Why QC Professionals Use AQL Sampling for Product Inspection?
Release time:5 months ago
Professionals in the quality control field have been using AQL as the basis for acceptance sampling for decades. Sometimes it’s desirable to inspect an entire order of goods. But in most cases, you’ll benefit more by having inspection staff pull a random sample of units from the total order to check using AQL. Let’s look at why professionals typically use AQL sampling for product inspection.
Sampling reduces waste when inspection includes destructive testing
Acceptance sampling with AQL has early origins. The practice was popularized by Harold F. Dodge and Harry Remig for use by the United States military during World War II. The military faced a problem with the need to test bullets for quality and function. As with many products today, testing bullets was destructive—the bullets themselves were destroyed by the process. So the military had to devise a way to test enough bullets to give them assurance about the quality of a lot without testing so many that none were left to ship to the field. Sampling with AQL addressed these concerns.
By pulling a sample of bullets at random from a lot, the military was able to test part of the lot and use those results to estimate the quality of the total lot. This ensured that bullets weren’t needlessly destroyed by excessive testing. And based on a history of product quality reported over time, the military was able to further optimize the sample size tested. They could pull a larger sample for testing when variance or other factors contributed to lower quality or pull a smaller one when product quality was more consistent.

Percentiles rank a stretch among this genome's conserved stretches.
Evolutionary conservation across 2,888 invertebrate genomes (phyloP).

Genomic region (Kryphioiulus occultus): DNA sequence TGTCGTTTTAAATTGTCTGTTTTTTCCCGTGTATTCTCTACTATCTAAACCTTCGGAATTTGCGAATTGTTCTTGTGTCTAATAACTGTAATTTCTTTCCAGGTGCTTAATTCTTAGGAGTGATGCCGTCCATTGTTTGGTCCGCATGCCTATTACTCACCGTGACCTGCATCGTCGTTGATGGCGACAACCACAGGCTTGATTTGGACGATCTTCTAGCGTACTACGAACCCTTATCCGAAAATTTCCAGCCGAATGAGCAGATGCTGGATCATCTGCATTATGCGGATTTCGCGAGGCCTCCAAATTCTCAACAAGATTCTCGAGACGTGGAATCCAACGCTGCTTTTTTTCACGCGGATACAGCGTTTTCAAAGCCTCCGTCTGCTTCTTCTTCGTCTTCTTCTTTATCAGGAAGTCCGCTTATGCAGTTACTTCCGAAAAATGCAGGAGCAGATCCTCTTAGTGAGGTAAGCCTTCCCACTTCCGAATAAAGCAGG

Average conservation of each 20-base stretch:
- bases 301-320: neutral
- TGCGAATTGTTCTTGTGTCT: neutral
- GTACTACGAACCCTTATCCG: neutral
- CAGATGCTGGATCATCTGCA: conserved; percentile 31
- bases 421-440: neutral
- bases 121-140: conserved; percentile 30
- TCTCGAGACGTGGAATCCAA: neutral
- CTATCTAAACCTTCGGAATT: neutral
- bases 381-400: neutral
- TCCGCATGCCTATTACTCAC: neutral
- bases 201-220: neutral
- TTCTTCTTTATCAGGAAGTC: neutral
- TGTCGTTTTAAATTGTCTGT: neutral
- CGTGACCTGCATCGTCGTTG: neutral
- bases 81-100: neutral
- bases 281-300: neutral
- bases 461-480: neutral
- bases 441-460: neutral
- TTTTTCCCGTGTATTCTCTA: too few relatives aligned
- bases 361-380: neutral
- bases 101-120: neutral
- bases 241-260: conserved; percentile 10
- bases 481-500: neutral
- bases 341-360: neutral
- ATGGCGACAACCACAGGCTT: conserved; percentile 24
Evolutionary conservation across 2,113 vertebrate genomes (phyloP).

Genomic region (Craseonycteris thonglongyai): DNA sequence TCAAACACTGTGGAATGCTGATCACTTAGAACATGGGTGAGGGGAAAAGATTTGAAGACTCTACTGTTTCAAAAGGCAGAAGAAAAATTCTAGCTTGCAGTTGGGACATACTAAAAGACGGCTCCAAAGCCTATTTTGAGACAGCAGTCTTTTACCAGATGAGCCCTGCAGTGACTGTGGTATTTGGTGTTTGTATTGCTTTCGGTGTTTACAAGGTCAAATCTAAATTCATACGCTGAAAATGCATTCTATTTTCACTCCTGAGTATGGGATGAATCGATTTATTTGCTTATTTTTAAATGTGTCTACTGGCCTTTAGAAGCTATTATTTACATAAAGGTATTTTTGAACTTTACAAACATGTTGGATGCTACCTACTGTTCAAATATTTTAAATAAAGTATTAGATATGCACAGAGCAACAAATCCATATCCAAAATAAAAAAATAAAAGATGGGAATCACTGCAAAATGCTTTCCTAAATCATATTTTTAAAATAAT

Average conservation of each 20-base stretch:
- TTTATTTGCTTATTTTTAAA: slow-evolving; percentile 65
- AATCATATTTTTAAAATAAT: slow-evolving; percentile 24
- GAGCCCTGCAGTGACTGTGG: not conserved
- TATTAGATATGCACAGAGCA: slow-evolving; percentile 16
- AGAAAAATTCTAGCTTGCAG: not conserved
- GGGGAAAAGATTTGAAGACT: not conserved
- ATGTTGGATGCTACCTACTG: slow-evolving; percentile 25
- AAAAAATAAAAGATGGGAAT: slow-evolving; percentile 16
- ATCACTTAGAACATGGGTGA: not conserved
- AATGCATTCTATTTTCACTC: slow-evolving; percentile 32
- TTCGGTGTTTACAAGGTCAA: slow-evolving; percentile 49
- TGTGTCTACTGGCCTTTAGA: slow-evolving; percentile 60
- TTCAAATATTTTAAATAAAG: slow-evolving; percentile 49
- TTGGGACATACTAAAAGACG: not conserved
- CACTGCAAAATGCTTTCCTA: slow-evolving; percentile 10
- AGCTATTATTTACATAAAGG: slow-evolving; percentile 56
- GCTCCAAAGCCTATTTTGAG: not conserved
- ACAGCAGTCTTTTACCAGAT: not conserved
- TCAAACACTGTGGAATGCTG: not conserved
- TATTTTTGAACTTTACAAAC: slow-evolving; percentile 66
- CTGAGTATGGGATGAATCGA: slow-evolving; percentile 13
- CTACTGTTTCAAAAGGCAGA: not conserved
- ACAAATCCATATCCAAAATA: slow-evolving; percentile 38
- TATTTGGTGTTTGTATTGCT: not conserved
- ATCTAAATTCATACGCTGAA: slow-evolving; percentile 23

In the same way, if you’re manufacturing a product that requires destructive testing, such as composition testing for fabric, using acceptance sampling with AQL can help you manage quality while limiting waste.
Why not conduct quality control inspection on 100 percent of an order?
Many importers believe that the more units of their product they inspect, the more confident they can be about the quality of an order. And they’re right. You’ll have a more complete overview of quality by checking a greater number of units. And no sampling plan offers you more transparency than a 100-percent inspection of your order.
But some importers fail to recognize two important considerations:
1. You can still get a reasonable idea of product quality by inspecting a much smaller quantity than 100 percent
2. Checking 100 percent of an order tends to be much more costly and time-consuming than checking a smaller sample
Let’s say you’re importing 2,500 tablet PCs from a factory in Shenzhen, China. You require QC staff to conduct a number of standardized on-site tests for your product. Aside from basic function tests, such as checking power ON/OFF, touch screen, camera, playback and Bluetooth connection, there’s also a barrage of nearly 15 other tests required for your product. If an inspector needs 5 minutes to perform all of these tests, it would take them more than 208 hours to inspect all 2,500 tablets.